Are you born to become a driver or changer of the world, or are you born to pass by and disappear?
A renowned motivational speaker, Jim Rohn, once said that “any day we wish; we can discipline ourselves to change it all. Any day we wish; we can open the book that will open our mind to new knowledge. Any day we wish; we can start a new activity. Any day we wish; we can start the process of life change. We can do it immediately, or next week, or next month, or next year.”
This quote poses a challenge to me when I think about change and how more often than not people are afraid to change or don’t want the change at all. Day to day I come across many people working in different organizations and I am marveled at their attitude towards change especially in their workplaces.
When a big change happens i.e. getting a new boss or restructuring, we end up not knowing what to do or insist on going about our daily activities in the same way regardless of the change. We end up losing the grip and all of a sudden nothing seems to work out.
Look around…as we continue to implement the new constitution particularly in areas of Governance, we see mixed reactions and disputes on whether people want to pave way for the changes or if the system actually works.
Let’s not forget the wise saying that goes, ‘you cannot put new wine into old wineskins.’ The old must give way to the new.
In my view, there are two categories of people, in reference to change. Type A are always looking out for what has changed and move with the change. They keep monitoring their surroundings as they go about their daily activities to see if at all there are any major changes happening. Even when they hit their targets, they don’t just relax but instead, are continuously in the quest of new business opportunities and challenges.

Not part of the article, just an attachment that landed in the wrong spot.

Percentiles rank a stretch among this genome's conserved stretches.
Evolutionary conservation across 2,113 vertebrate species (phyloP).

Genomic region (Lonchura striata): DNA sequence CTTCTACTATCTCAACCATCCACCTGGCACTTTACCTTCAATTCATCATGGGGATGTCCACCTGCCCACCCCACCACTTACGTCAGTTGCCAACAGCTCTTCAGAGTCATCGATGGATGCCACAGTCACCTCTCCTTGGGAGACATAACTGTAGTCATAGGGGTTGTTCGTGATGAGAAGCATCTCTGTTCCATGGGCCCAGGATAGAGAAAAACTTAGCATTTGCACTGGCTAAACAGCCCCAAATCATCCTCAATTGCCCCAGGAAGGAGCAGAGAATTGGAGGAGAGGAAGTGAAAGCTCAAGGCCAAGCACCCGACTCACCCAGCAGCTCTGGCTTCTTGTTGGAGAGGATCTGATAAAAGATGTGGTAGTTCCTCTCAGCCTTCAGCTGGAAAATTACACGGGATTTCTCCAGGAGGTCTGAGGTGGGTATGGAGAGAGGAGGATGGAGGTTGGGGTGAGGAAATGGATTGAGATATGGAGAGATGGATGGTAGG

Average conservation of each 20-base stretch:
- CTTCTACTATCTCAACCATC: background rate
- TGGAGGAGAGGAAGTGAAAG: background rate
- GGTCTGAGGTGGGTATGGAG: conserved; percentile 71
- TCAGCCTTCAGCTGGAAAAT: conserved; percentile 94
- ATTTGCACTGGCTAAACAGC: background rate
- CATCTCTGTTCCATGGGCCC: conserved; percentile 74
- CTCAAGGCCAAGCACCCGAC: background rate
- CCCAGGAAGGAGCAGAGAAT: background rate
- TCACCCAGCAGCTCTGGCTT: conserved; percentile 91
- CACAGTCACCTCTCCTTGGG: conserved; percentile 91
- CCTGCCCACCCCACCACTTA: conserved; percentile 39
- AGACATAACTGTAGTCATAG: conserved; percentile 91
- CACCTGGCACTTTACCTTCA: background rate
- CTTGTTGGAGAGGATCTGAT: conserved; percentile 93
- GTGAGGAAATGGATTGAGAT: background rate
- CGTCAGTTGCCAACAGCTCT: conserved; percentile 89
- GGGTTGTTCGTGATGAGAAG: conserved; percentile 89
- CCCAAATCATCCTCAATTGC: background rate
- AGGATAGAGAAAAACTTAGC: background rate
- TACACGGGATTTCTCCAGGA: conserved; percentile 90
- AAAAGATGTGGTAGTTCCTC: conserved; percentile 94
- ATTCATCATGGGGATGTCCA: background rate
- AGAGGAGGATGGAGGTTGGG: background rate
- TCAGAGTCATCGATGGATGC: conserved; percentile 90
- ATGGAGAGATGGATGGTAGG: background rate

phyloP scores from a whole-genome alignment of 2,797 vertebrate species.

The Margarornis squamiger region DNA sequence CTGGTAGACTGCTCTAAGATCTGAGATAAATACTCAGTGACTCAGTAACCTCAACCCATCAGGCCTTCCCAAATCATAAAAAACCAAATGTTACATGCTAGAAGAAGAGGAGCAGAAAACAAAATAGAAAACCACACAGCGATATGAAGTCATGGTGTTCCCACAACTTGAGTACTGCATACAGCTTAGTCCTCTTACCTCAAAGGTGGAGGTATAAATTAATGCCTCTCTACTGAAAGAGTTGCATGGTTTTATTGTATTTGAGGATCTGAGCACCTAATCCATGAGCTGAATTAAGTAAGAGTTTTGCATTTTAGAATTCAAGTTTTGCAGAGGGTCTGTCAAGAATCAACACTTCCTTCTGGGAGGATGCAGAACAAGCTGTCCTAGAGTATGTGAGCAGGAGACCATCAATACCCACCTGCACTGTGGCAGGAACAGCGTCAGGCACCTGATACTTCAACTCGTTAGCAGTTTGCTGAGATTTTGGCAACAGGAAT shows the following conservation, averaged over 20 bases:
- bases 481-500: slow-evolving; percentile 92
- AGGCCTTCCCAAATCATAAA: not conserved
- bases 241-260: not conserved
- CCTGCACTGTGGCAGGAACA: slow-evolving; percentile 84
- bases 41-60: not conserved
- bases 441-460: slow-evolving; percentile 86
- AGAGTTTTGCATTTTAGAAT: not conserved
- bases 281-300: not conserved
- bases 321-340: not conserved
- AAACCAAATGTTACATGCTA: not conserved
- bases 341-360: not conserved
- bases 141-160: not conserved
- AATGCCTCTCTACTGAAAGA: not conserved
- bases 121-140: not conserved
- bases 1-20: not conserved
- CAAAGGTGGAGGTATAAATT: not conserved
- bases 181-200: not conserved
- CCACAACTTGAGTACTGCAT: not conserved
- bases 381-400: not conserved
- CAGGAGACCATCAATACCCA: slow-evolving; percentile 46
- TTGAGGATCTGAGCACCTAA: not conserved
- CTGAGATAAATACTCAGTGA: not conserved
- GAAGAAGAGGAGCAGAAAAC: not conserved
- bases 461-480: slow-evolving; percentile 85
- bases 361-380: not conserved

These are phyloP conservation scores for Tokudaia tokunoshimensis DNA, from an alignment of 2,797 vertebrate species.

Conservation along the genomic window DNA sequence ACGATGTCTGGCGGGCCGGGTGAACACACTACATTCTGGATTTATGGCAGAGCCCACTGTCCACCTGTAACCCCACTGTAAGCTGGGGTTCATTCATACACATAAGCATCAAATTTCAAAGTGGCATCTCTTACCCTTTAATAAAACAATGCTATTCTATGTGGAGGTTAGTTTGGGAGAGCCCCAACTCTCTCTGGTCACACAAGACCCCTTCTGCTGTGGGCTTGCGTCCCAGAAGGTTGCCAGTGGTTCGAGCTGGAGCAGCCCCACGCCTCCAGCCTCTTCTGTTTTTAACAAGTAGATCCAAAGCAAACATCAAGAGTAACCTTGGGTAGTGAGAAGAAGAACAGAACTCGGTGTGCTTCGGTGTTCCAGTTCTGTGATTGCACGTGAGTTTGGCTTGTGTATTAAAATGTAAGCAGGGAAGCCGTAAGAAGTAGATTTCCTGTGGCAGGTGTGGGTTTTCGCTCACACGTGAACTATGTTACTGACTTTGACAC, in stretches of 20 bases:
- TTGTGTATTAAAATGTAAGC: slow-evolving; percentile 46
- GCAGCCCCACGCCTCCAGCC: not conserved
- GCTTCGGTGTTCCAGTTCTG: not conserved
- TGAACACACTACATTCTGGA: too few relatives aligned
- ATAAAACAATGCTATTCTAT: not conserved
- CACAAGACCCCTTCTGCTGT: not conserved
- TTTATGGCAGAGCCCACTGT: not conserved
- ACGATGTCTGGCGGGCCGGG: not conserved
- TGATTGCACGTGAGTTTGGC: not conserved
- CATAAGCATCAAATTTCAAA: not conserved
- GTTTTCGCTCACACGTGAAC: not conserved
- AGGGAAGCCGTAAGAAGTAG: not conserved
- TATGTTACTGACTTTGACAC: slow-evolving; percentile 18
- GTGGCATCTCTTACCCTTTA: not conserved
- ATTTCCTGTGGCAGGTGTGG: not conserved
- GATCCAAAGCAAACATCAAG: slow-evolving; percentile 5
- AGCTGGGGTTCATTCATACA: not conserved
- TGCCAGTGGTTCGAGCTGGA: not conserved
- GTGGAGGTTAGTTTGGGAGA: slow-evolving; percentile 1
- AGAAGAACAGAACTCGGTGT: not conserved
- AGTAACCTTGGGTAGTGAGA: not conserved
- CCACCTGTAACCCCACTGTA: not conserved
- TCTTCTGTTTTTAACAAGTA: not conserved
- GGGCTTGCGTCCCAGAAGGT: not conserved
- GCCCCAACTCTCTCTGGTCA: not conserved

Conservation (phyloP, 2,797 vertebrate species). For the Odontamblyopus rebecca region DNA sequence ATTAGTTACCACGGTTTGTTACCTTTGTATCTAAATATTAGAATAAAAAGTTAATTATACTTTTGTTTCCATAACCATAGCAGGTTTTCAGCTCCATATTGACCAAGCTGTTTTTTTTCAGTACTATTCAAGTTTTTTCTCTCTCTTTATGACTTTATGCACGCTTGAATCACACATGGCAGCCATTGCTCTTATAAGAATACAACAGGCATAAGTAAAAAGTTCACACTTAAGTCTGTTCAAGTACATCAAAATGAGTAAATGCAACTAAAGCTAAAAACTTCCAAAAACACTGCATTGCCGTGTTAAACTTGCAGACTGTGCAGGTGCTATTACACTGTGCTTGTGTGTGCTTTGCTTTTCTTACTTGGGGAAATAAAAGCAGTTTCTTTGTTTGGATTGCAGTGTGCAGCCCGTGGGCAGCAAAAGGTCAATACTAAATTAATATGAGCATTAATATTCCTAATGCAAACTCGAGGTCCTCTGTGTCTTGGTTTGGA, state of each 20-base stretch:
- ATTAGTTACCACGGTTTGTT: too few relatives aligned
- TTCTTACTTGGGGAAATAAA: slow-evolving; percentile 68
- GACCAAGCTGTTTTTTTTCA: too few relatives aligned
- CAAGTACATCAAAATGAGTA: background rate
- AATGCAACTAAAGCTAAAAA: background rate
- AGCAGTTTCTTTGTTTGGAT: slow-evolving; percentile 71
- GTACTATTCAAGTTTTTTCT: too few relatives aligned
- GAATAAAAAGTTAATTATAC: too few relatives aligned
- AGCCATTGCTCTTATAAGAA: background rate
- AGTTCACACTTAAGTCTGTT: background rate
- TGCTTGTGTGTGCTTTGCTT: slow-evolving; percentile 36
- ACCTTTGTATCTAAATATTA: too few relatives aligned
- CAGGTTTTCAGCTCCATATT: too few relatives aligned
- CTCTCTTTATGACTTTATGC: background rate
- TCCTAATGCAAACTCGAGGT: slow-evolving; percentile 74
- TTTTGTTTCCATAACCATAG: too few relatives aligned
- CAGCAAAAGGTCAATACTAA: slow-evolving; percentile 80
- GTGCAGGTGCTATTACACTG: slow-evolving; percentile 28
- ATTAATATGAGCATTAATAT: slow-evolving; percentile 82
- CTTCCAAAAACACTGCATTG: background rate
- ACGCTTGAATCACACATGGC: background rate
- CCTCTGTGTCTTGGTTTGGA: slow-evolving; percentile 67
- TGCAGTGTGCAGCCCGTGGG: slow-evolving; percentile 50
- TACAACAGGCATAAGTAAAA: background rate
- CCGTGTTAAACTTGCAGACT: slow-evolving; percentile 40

It’s impressive that some companies manage to restructure their way of business and record an increase in profits or remain stable during tough economic times. Such companies are able to foresee the economic situations because they are always thinking globally, looking out to what’s happening and begin working towards those changes. You need to do the same.
Type B on the other hand is where majority of us fall. Once you have adapted to your daily work life, you get used to it and your life becomes a routine. Eventually you begin to grumble that the job is not challenging or interesting. You wonder why things are happening to you or why everyone is against you; and the only reason you are still at the job is so that you can sustain your livelihood.
My advice to you is you stop analyzing the situation and get going to find new opportunities and developments.
You need to realize that there is a very big difference between activity and productivity. In most cases you sit around thinking that you are being productive and contributing to the company’s objectives, yet all your doing is a lot of ‘activity’.
Find ways of adapting to change particularly in the work place. You were stuck at your comfort zone but now it has been taken away and it’s time to shift gears and move.
Think of the benefits, the excitement, job satisfaction you get each time you grab hold of new opportunities, you hit your targets or when you go the extra mile. Let that be your motivation each day you sit at your desk or go out to source for new business.
Remember that when change occurs you cannot afford to be doing the things you used to do, otherwise you will be left behind, be replaced or become ‘extinct’. Change course! It may not be easy to adopt but you will surely begin to enjoy your work and level of living when you begin to accept change.
Change is inevitable and the sooner we accept that, the sooner we can chart a way forward.